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Traders Jittery as govt plans to hike wheat import duty by 10 per cent

Traders and processors of wheat products are concerned over a likely move by the government to impose a 10 per cent duty on the cereal grain to discourage imports

, ET Bureau|
Updated: Jul 29, 2015, 06.03 AM IST
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NEW DELHI: Traders and processors of wheat products from pasta to bread are concerned over a likely move by the government to impose a 10 per cent duty on the cereal grain to discourage imports. Analysts said the step is aimed at helping the Food Corporation of India offload wheat of poor quality on account of unseasonal rains. Traders have contracted to import over 5 lakh tonnes of wheat this year, they said.

"We have yet to receive the notification and even if it comes, we fail to understand why 10 per cent duty will be imposed. Import of 5 lakh or 10 lakh tonnes doesn’t make any difference in a country where wheat production is 900 lakh tonnes," said Veena Sharma, joint secretary of the New Delhi-based Roller Flour Millers’ Federation of India.

The 10 per cent import duty on wheat is aimed at protecting farmers from cheap overseas grain, a government official said. The commerce and revenue department will come out with the notifications, the official added. Sharma said the actual quantity of wheat imported so far does not exceed 1 lakh tonnes. "Where is the data that 5 lakh-10 lakh tonnes wheat contracts has been signed? This move will only increase prices of domestic highquality wheat and further on wheat products like atta, maida, suji and bran," said Sharma.

Flour millers typically mix premium quality Australian wheat with the local grain during milling, mostly to make high-end products such as pasta and noodles. However, according to trade analyst Tejinder Narang, the government is only trying to offload its low-quality wheat in the market while trying to prevent the entry of high-quality wheat from Australia, which is cheaper. "High-quality Australian wheat at south Indian ports is at Rs 18,500-19,000 per tonne compared with domestic prices of Rs 20,000-21,000 a tonne," said Narang.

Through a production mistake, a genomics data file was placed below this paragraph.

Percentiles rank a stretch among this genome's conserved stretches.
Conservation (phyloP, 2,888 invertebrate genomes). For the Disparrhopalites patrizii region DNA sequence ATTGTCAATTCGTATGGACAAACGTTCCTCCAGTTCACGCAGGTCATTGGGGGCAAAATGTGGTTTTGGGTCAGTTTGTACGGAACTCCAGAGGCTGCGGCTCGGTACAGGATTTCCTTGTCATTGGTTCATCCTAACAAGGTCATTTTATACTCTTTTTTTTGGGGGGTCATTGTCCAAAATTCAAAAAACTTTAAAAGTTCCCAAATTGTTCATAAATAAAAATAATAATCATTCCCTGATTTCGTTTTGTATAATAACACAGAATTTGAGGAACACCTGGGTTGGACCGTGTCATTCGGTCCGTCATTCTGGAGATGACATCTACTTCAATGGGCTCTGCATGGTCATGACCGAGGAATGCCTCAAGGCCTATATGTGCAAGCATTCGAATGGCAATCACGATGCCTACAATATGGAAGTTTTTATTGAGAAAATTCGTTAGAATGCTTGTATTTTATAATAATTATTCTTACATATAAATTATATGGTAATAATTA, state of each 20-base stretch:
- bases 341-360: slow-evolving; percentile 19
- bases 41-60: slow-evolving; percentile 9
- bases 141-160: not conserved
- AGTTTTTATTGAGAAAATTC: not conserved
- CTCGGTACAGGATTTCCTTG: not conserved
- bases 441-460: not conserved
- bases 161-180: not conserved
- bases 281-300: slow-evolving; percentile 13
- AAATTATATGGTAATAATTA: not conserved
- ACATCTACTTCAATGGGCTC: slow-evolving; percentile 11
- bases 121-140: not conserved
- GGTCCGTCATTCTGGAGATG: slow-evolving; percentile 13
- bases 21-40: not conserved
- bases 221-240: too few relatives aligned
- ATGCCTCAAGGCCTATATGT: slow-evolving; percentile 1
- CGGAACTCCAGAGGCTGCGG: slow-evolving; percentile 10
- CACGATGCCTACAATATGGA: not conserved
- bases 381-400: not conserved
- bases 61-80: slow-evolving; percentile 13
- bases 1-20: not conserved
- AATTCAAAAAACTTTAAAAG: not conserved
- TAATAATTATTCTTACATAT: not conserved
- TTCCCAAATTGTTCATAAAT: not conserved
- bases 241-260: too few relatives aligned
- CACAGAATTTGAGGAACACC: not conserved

"In the immediate impact, there could be party disputes between the buyers and sellers in the international market or between Indian importers and domestic traders/millers. Also, domestic good quality wheat prices will firm up by Rs 2-3 a kg and it will not help the government in disposing of its low-quality wheat," he said. Wheat traders said that the quality of crop procured this year was poor due to unseasonal rains during harvesting.

"Out of the 28 million tonnes of wheat procured by the government in the 2014-15 season, 90 per cent was of low quality, out of which 30 per cent is of extremely poor quality," said an official of a multinational trading company who did not want to be identified. Import duty would hurt the margins of small bakers and they would have to increase the cost of products, said Jagdish Narayan Kushawaha, president of the Society of Indian Bakers.

"Big players like Britannia, Hindustan Lever and Parle to small bakery stores will have to increase cost of products if import duty is imposed," he said, adding that small-scale bakers accounted for over 40 per cent of the Rs 30,000-crore industry.
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